We definitely want our students practicing and applying what they've learned, but direct instruction is also vital. Listen to discover six ways to make direct instruction more engaging - drawing students in and getting them excited to learn.
Why use direct instruction?
Direct instruction refers to when the teacher is directly giving information to the students. This could take place over zoom, while lecturing in person, or even when students are watching pre-recorded videos.
Direct instruction is important, but it’s also vital that it isn’t the only form that learning takes in your classroom. Alice Keeler said, “The person doing the work is the person doing the learning.” Students need to be actively engaging with the material in class, not just listening and taking notes. However, in an effort to avoid too much lecturing, some teachers have the students figure out everything themselves. That’s not good either because students need guidance. The best teaching is a combination of direct instruction and students applying or practicing what the teacher has taught.
how to make direct instruction engaging
- Let your passion for your subject shine through- Your excitement is infectious and it shows students that what you’re doing is valuable. What if there’s a subject you don’t like? Spend more time on the subtopics in that subject that do interest you. You can also be honest with your students. “This isn't my favorite subject, but it’s really important because…”
- Change your definition- Sometimes we teachers think that engaging means fun and that we have to tell jokes and funny stories to get interest. But that isn’t always true. Engaging can also mean thought-provoking and relevant. When students have to think deeply about a topic or can see how it applies to their lives, they are engaged.
- Ask "So what?"- Before each lesson, ask yourself why this lesson matters. Then, answer the question. Maybe the lesson ties into something happening in the real world or is a foundational skill for something else the class will be learning. Your answer to this question should frame how you introduce the lesson to the students. This could also lead you into creating some good discussion questions. For example, “How does this lesson relate to this current day news article?”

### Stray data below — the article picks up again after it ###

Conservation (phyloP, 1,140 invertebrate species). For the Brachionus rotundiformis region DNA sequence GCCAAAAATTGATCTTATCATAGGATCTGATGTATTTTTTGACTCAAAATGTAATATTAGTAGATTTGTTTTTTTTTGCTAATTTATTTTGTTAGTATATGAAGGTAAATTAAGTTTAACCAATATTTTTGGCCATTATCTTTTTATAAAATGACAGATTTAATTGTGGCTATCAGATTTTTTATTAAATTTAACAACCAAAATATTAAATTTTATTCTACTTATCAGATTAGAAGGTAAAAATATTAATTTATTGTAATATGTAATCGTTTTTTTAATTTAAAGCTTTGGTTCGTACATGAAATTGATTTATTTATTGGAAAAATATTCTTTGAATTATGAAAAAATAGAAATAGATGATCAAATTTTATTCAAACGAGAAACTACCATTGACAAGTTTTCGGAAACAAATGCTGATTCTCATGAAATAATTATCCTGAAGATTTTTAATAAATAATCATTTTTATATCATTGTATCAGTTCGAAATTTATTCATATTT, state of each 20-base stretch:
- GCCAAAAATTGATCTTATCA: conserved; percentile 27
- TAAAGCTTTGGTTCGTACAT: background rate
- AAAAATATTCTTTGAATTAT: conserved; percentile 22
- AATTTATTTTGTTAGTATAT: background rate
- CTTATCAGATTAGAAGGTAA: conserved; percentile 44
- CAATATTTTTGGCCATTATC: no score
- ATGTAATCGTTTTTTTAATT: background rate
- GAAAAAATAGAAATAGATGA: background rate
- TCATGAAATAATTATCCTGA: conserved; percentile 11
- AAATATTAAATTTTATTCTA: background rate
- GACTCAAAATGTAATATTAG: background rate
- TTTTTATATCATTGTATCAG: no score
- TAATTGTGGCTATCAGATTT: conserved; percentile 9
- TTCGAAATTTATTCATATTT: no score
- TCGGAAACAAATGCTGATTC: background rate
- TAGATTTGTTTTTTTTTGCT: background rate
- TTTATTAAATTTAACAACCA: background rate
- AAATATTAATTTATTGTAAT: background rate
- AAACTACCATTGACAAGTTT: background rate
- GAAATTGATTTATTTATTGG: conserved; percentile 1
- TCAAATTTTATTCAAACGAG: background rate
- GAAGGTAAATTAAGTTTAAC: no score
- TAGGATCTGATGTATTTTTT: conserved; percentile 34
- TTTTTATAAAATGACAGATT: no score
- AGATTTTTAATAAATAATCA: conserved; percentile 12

- Incorporate writing- Direct instruction doesn’t have to be all lecture by the teacher. Asking students questions is one way to get them involved, but sometimes only one or two students answer. One way to maximize the technique of questioning is by incorporating writing. This doesn’t mean assigning a huge essay- it can mean giving students 60 seconds to write a quick response to a question. This could be done in their notebook or on an index card to turn in. Then, you can call on individual students to share what they’ve written. This will ensure that every student participates in some way. With any subject, at the end of the lesson, you can give prompts such as, “Write down two things that are important to remember from today,” “Write down something you still have questions about,” or “How would you explain what we just learned to an absent student?” As students get used to this, it helps them synthesize the information on a higher level. For more ideas on incorporating writing, check out 5 Easy Ways to Incorporate Writing into Any Classroom.
- Give micro-lectures- Share only one part of the direct instruction at a time. After sharing just one piece, have students stop, turn to a partner, and share what they just learned. This causes students to put the information into their own words. The teacher can walk around and listen for any misconceptions.
- Add movement- Always be looking for ways to add movement to your lessons. This makes students more active and engaged. Students can use hand movements or get out of their seats for bigger movement.
For more ideas on making direct instruction, practice, and application more engaging, check out the Respectful, Responsible, and Engaged training course (This course has been replaced with The Respectful Classroom Workbook- get it here!).
Respectful, Responsible, and Engaged Course - (This course has been replaced with The Respectful Classroom Workbook- get it here!)
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